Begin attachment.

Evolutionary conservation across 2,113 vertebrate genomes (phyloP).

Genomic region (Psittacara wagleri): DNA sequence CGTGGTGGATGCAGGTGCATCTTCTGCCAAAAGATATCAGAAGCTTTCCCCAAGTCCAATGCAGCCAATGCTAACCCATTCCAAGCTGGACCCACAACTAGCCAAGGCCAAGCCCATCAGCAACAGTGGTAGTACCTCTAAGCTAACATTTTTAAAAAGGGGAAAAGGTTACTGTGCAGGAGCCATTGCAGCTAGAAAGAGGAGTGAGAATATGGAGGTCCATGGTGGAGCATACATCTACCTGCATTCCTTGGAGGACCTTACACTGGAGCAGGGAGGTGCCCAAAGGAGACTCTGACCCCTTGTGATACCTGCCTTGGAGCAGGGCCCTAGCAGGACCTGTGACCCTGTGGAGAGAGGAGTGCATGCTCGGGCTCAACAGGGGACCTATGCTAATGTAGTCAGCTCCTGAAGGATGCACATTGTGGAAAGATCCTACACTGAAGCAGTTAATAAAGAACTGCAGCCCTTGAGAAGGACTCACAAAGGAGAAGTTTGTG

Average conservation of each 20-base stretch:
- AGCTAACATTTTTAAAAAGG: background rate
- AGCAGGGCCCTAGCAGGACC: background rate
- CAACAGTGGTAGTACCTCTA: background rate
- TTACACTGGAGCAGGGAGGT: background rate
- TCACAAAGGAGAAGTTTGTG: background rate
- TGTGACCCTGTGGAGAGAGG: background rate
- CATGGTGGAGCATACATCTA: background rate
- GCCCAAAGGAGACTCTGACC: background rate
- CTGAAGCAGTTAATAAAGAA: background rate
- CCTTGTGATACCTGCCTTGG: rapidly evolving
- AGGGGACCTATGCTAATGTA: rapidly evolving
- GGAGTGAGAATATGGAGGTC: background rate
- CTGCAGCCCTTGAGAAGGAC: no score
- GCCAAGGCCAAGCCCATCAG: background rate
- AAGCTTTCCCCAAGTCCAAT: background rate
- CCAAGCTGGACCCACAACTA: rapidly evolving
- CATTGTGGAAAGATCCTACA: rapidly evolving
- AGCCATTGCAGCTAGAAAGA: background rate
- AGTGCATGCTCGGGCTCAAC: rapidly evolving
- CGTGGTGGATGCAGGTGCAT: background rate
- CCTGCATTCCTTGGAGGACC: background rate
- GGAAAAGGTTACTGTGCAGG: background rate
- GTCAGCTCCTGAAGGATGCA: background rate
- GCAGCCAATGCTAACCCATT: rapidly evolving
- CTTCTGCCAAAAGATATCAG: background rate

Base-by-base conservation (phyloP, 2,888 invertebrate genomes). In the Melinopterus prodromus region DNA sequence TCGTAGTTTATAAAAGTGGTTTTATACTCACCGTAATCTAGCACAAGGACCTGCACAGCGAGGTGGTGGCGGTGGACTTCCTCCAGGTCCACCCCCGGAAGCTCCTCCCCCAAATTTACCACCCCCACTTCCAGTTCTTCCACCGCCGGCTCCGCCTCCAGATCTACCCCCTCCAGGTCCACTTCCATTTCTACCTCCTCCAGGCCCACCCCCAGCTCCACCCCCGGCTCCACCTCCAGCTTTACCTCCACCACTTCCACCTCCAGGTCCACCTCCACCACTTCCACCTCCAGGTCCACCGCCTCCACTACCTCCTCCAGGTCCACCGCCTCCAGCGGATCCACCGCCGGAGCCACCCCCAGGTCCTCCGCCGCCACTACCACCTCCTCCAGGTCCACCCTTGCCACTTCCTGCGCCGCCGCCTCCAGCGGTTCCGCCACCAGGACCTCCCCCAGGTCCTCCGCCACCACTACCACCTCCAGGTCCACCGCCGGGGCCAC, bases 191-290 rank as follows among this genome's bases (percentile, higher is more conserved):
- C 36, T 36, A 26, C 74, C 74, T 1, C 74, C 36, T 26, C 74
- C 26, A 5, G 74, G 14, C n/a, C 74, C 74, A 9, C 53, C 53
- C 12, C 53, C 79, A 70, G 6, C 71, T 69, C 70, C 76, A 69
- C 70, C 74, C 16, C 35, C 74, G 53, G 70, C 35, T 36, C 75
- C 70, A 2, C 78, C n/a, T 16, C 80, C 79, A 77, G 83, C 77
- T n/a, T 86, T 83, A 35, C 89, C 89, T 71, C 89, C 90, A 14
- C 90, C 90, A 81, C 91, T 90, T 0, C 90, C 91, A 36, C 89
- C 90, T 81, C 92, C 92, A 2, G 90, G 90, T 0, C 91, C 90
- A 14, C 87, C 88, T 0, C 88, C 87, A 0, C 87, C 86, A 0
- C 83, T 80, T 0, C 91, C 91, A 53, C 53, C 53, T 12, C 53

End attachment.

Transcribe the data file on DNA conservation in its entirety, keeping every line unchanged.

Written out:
Evolutionary conservation across 2,113 vertebrate genomes (phyloP).

Genomic region (Psittacara wagleri): DNA sequence CGTGGTGGATGCAGGTGCATCTTCTGCCAAAAGATATCAGAAGCTTTCCCCAAGTCCAATGCAGCCAATGCTAACCCATTCCAAGCTGGACCCACAACTAGCCAAGGCCAAGCCCATCAGCAACAGTGGTAGTACCTCTAAGCTAACATTTTTAAAAAGGGGAAAAGGTTACTGTGCAGGAGCCATTGCAGCTAGAAAGAGGAGTGAGAATATGGAGGTCCATGGTGGAGCATACATCTACCTGCATTCCTTGGAGGACCTTACACTGGAGCAGGGAGGTGCCCAAAGGAGACTCTGACCCCTTGTGATACCTGCCTTGGAGCAGGGCCCTAGCAGGACCTGTGACCCTGTGGAGAGAGGAGTGCATGCTCGGGCTCAACAGGGGACCTATGCTAATGTAGTCAGCTCCTGAAGGATGCACATTGTGGAAAGATCCTACACTGAAGCAGTTAATAAAGAACTGCAGCCCTTGAGAAGGACTCACAAAGGAGAAGTTTGTG

Average conservation of each 20-base stretch:
- AGCTAACATTTTTAAAAAGG: background rate
- AGCAGGGCCCTAGCAGGACC: background rate
- CAACAGTGGTAGTACCTCTA: background rate
- TTACACTGGAGCAGGGAGGT: background rate
- TCACAAAGGAGAAGTTTGTG: background rate
- TGTGACCCTGTGGAGAGAGG: background rate
- CATGGTGGAGCATACATCTA: background rate
- GCCCAAAGGAGACTCTGACC: background rate
- CTGAAGCAGTTAATAAAGAA: background rate
- CCTTGTGATACCTGCCTTGG: rapidly evolving
- AGGGGACCTATGCTAATGTA: rapidly evolving
- GGAGTGAGAATATGGAGGTC: background rate
- CTGCAGCCCTTGAGAAGGAC: no score
- GCCAAGGCCAAGCCCATCAG: background rate
- AAGCTTTCCCCAAGTCCAAT: background rate
- CCAAGCTGGACCCACAACTA: rapidly evolving
- CATTGTGGAAAGATCCTACA: rapidly evolving
- AGCCATTGCAGCTAGAAAGA: background rate
- AGTGCATGCTCGGGCTCAAC: rapidly evolving
- CGTGGTGGATGCAGGTGCAT: background rate
- CCTGCATTCCTTGGAGGACC: background rate
- GGAAAAGGTTACTGTGCAGG: background rate
- GTCAGCTCCTGAAGGATGCA: background rate
- GCAGCCAATGCTAACCCATT: rapidly evolving
- CTTCTGCCAAAAGATATCAG: background rate

Base-by-base conservation (phyloP, 2,888 invertebrate genomes). In the Melinopterus prodromus region DNA sequence TCGTAGTTTATAAAAGTGGTTTTATACTCACCGTAATCTAGCACAAGGACCTGCACAGCGAGGTGGTGGCGGTGGACTTCCTCCAGGTCCACCCCCGGAAGCTCCTCCCCCAAATTTACCACCCCCACTTCCAGTTCTTCCACCGCCGGCTCCGCCTCCAGATCTACCCCCTCCAGGTCCACTTCCATTTCTACCTCCTCCAGGCCCACCCCCAGCTCCACCCCCGGCTCCACCTCCAGCTTTACCTCCACCACTTCCACCTCCAGGTCCACCTCCACCACTTCCACCTCCAGGTCCACCGCCTCCACTACCTCCTCCAGGTCCACCGCCTCCAGCGGATCCACCGCCGGAGCCACCCCCAGGTCCTCCGCCGCCACTACCACCTCCTCCAGGTCCACCCTTGCCACTTCCTGCGCCGCCGCCTCCAGCGGTTCCGCCACCAGGACCTCCCCCAGGTCCTCCGCCACCACTACCACCTCCAGGTCCACCGCCGGGGCCAC, bases 191-290 rank as follows among this genome's bases (percentile, higher is more conserved):
- C 36, T 36, A 26, C 74, C 74, T 1, C 74, C 36, T 26, C 74
- C 26, A 5, G 74, G 14, C n/a, C 74, C 74, A 9, C 53, C 53
- C 12, C 53, C 79, A 70, G 6, C 71, T 69, C 70, C 76, A 69
- C 70, C 74, C 16, C 35, C 74, G 53, G 70, C 35, T 36, C 75
- C 70, A 2, C 78, C n/a, T 16, C 80, C 79, A 77, G 83, C 77
- T n/a, T 86, T 83, A 35, C 89, C 89, T 71, C 89, C 90, A 14
- C 90, C 90, A 81, C 91, T 90, T 0, C 90, C 91, A 36, C 89
- C 90, T 81, C 92, C 92, A 2, G 90, G 90, T 0, C 91, C 90
- A 14, C 87, C 88, T 0, C 88, C 87, A 0, C 87, C 86, A 0
- C 83, T 80, T 0, C 91, C 91, A 53, C 53, C 53, T 12, C 53